Bearing the Cross as Creative Protest
On November 1, Larycia Hawkins delivered a guest lecture, entitled “Bearing the Cross in the Age of Donald J. Trump: The Example of Martin Luther King, Jr. and the American Civil Rights Movement.”
Utilizing the prophetic guidance of civil rights leader Martin Luther King, Jr. to address the politics of Trump’s America, Hawkins breaks down the prerequisites of cross bearing to body work, soul work, and foot work, calling us all to embodied solidarity and the civil courage to pursue a committed activism. She moves on to discuss the nature of cross bearing through the witness of MLK in his quest to save the society he was calling to truth. Finishing with a discussion on the politics of cross bearing, Hawkins argues King is pointing us toward recapturing a prophetic vision of human dignity, where the perspective of the oppressed is heard and the moment for justice is always recognized as now.
In her closing reflection on King’s thoughts for these days, Hawkins compels us all to engage in ways that are prophetic and pragmatic and continue to have hope:
“So what would MLK say to Trump? I think he would say several things… I think he would say you shall know them by their fruits and ask the 81% of white evangelicals who voted for him, where is the fruit? I think he would warn us about false prophets and wolves in sheep’s clothing. I think he would say, you are your brother and sister’s keeper, and their blood cries out to you from the ground. Do you see it?…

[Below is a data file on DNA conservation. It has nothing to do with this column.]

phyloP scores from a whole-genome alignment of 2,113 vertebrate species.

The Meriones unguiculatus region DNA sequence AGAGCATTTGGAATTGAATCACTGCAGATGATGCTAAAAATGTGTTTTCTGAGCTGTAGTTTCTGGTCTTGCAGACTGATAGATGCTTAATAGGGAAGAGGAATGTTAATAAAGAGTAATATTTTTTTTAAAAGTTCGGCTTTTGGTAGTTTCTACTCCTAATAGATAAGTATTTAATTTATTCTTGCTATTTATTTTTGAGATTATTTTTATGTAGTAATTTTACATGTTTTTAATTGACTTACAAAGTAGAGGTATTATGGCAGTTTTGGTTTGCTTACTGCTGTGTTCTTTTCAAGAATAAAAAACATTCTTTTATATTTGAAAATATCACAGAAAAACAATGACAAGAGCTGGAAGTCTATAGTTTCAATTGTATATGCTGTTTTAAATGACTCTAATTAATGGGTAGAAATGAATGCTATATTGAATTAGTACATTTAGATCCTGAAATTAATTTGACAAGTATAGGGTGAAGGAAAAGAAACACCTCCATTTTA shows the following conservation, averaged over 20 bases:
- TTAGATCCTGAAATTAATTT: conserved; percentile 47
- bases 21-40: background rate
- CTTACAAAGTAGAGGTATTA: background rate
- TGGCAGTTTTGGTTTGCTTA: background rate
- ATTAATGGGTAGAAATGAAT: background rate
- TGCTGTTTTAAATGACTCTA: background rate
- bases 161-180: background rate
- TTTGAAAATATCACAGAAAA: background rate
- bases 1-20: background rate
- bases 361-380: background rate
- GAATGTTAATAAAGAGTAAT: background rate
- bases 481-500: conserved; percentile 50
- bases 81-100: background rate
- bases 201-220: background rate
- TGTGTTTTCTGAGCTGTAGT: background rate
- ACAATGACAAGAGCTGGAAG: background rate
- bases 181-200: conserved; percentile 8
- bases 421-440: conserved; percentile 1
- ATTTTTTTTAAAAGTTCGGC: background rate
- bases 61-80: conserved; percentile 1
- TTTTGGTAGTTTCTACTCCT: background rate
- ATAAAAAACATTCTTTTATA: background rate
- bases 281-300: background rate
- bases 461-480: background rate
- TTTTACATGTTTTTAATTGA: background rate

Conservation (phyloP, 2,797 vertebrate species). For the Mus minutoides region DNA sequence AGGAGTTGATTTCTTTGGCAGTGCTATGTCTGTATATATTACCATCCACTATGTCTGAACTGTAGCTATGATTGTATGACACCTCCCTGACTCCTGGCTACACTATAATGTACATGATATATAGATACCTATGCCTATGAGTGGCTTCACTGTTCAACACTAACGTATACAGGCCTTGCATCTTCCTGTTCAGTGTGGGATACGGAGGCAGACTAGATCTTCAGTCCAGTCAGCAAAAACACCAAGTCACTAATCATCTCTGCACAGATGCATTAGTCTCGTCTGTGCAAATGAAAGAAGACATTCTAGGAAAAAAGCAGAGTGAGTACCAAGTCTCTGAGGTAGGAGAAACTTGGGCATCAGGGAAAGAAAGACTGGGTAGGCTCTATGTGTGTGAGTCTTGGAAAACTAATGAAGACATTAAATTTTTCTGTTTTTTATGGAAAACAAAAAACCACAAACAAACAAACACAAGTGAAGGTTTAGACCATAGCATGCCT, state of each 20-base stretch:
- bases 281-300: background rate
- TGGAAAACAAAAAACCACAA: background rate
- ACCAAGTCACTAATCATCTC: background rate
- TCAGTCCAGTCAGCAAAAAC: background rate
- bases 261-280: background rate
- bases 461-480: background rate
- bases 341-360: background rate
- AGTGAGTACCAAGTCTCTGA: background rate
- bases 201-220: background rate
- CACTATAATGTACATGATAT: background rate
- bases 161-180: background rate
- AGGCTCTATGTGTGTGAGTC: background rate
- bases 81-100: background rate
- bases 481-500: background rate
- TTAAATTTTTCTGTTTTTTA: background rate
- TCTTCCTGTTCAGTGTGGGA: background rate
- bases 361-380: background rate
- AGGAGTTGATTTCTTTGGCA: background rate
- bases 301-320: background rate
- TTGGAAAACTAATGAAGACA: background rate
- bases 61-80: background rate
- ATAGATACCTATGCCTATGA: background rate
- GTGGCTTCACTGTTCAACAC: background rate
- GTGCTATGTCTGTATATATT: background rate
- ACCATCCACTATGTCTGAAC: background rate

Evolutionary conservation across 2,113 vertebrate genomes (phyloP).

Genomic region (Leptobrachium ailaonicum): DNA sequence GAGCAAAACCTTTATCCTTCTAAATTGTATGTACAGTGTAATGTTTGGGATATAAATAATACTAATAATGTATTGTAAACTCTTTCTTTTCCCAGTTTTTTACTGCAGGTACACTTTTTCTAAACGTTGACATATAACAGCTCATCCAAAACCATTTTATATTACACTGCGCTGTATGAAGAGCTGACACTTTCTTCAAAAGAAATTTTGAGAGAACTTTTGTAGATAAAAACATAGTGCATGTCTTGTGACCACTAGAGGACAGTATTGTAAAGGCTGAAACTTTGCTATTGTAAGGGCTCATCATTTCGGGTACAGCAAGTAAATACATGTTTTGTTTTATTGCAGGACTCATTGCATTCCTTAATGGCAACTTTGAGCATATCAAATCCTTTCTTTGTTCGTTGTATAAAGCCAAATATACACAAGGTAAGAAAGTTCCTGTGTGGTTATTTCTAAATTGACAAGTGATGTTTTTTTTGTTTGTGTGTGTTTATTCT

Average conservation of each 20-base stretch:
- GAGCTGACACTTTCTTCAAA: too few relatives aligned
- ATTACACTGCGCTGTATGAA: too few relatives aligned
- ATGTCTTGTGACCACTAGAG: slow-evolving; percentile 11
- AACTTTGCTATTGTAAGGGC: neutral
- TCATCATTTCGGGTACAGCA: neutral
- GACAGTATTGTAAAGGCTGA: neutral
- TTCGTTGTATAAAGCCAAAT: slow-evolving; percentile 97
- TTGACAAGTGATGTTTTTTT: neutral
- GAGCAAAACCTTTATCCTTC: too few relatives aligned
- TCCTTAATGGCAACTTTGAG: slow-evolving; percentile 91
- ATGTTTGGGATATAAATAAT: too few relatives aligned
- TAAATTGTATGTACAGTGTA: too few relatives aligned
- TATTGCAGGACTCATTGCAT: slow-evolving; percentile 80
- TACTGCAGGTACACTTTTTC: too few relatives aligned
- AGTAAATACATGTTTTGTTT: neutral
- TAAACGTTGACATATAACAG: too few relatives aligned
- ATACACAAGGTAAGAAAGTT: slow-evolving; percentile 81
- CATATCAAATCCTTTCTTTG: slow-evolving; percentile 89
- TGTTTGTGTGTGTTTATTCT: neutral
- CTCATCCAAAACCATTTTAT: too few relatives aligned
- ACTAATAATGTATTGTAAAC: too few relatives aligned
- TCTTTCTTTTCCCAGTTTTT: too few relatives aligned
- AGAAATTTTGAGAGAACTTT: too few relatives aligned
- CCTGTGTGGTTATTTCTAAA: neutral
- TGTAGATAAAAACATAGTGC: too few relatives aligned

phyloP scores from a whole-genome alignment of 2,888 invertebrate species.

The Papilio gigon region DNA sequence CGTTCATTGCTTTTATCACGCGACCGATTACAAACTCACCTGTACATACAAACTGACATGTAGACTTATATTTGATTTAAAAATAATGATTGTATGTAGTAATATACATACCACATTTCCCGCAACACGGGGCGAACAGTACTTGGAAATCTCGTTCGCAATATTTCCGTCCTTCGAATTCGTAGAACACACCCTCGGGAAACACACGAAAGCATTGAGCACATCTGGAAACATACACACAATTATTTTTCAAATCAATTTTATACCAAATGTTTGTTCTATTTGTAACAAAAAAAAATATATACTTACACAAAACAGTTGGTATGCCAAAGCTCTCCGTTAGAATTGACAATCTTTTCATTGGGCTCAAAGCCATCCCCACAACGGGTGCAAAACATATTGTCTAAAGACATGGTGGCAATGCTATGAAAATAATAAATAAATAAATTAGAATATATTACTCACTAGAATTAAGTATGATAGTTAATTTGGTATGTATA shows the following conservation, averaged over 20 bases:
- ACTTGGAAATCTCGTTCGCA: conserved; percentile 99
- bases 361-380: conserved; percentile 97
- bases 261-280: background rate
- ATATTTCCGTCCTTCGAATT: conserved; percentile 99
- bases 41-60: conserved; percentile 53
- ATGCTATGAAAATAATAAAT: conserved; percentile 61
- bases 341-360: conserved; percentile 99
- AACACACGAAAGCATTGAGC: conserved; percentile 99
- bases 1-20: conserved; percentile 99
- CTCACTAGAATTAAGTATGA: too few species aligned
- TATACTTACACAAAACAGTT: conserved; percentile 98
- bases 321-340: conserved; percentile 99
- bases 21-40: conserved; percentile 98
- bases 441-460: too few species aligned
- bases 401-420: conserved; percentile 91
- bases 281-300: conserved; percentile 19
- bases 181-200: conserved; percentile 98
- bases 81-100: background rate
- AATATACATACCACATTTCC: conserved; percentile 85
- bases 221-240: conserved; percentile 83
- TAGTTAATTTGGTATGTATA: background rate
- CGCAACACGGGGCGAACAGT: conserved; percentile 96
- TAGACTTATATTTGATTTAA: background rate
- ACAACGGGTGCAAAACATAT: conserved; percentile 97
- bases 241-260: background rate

I think he would say to the Congress of the United States, you call yourselves righteous, but the prophet Isaiah says righteousness and justice go hand in hand and that in fact, kingdoms and cities will be redeemed by justice. Nevertheless, your princes are rebels and companions of thieves.
I think he would say to most of us in this room, how are you complicit in the vast inequality that masquerades as the truth of the American dream?… He would ask us how open the eyes of our hearts are.
He would ask President Trump to get caught up in a vortex of love. Heather Heyer’s father said at her funeral, ‘It didn’t matter who you were or where you were from. If she loved you, you were stuck.’ He would ask President Trump, who do you love? What do you love? And he would ask us the same question.”
Listen to the entire lecture through its resource page here.
Larycia A. Hawkins is the Abd el-Kader Visiting Faculty Fellow at the University of Virginia’s Institute for Advanced Studies in Culture. She is the recipient of many honors, such as the Bridge Builder Award from The American-Arab Anti-Discrimination Committee (MI) and the Dr. Betty Shabazz Award from Women in Islam Inc. (NY). Dr. Hawkins’ recent publications include “Prophetic and Priestly: The Politics of a Black Catholic Parish” (2015) and “Jesus and Justice: The Moral Framing of the Black Agenda” (2015). Her research engages the intersections of race/ethnicity, religion, and politics. Her writing, speaking, teaching, and scholarship are squarely animated by a conviction that political science should be relevant to the real world.